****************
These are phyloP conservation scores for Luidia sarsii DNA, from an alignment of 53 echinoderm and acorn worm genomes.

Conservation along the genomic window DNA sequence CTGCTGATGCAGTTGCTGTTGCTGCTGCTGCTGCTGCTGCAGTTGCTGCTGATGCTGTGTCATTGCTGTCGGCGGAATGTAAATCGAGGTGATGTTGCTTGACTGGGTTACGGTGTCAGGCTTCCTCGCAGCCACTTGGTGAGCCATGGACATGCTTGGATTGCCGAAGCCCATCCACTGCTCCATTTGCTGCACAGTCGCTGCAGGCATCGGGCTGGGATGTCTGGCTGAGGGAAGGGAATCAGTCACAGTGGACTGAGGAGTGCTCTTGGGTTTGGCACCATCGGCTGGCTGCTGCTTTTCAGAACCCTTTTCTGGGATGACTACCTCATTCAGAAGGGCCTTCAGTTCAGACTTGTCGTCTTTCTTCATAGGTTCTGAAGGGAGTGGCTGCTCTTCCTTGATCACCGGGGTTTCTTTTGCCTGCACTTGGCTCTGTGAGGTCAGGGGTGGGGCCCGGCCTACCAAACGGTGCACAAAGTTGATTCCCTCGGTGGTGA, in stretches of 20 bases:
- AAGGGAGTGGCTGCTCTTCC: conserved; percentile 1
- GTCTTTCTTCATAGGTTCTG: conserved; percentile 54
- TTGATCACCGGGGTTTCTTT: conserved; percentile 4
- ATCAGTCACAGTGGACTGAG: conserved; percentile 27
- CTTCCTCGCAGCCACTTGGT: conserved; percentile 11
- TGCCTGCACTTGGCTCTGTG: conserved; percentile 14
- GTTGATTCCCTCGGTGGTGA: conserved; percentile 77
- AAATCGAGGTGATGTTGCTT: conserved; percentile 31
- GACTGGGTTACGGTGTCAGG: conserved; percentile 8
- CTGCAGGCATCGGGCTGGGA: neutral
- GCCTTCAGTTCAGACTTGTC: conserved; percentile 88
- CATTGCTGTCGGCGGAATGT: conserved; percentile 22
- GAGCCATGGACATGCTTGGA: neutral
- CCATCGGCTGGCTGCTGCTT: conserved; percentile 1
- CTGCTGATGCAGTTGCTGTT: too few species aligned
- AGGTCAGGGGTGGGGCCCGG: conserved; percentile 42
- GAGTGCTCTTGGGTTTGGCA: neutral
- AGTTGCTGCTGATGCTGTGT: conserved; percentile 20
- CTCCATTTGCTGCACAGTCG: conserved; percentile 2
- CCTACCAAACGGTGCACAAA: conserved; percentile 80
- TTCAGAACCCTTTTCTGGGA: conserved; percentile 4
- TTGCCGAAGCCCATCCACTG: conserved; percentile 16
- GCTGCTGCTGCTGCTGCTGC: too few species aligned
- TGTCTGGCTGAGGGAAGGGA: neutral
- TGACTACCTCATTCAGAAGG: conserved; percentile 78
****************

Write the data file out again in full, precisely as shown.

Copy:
These are phyloP conservation scores for Luidia sarsii DNA, from an alignment of 53 echinoderm and acorn worm genomes.

Conservation along the genomic window DNA sequence CTGCTGATGCAGTTGCTGTTGCTGCTGCTGCTGCTGCTGCAGTTGCTGCTGATGCTGTGTCATTGCTGTCGGCGGAATGTAAATCGAGGTGATGTTGCTTGACTGGGTTACGGTGTCAGGCTTCCTCGCAGCCACTTGGTGAGCCATGGACATGCTTGGATTGCCGAAGCCCATCCACTGCTCCATTTGCTGCACAGTCGCTGCAGGCATCGGGCTGGGATGTCTGGCTGAGGGAAGGGAATCAGTCACAGTGGACTGAGGAGTGCTCTTGGGTTTGGCACCATCGGCTGGCTGCTGCTTTTCAGAACCCTTTTCTGGGATGACTACCTCATTCAGAAGGGCCTTCAGTTCAGACTTGTCGTCTTTCTTCATAGGTTCTGAAGGGAGTGGCTGCTCTTCCTTGATCACCGGGGTTTCTTTTGCCTGCACTTGGCTCTGTGAGGTCAGGGGTGGGGCCCGGCCTACCAAACGGTGCACAAAGTTGATTCCCTCGGTGGTGA, in stretches of 20 bases:
- AAGGGAGTGGCTGCTCTTCC: conserved; percentile 1
- GTCTTTCTTCATAGGTTCTG: conserved; percentile 54
- TTGATCACCGGGGTTTCTTT: conserved; percentile 4
- ATCAGTCACAGTGGACTGAG: conserved; percentile 27
- CTTCCTCGCAGCCACTTGGT: conserved; percentile 11
- TGCCTGCACTTGGCTCTGTG: conserved; percentile 14
- GTTGATTCCCTCGGTGGTGA: conserved; percentile 77
- AAATCGAGGTGATGTTGCTT: conserved; percentile 31
- GACTGGGTTACGGTGTCAGG: conserved; percentile 8
- CTGCAGGCATCGGGCTGGGA: neutral
- GCCTTCAGTTCAGACTTGTC: conserved; percentile 88
- CATTGCTGTCGGCGGAATGT: conserved; percentile 22
- GAGCCATGGACATGCTTGGA: neutral
- CCATCGGCTGGCTGCTGCTT: conserved; percentile 1
- CTGCTGATGCAGTTGCTGTT: too few species aligned
- AGGTCAGGGGTGGGGCCCGG: conserved; percentile 42
- GAGTGCTCTTGGGTTTGGCA: neutral
- AGTTGCTGCTGATGCTGTGT: conserved; percentile 20
- CTCCATTTGCTGCACAGTCG: conserved; percentile 2
- CCTACCAAACGGTGCACAAA: conserved; percentile 80
- TTCAGAACCCTTTTCTGGGA: conserved; percentile 4
- TTGCCGAAGCCCATCCACTG: conserved; percentile 16
- GCTGCTGCTGCTGCTGCTGC: too few species aligned
- TGTCTGGCTGAGGGAAGGGA: neutral
- TGACTACCTCATTCAGAAGG: conserved; percentile 78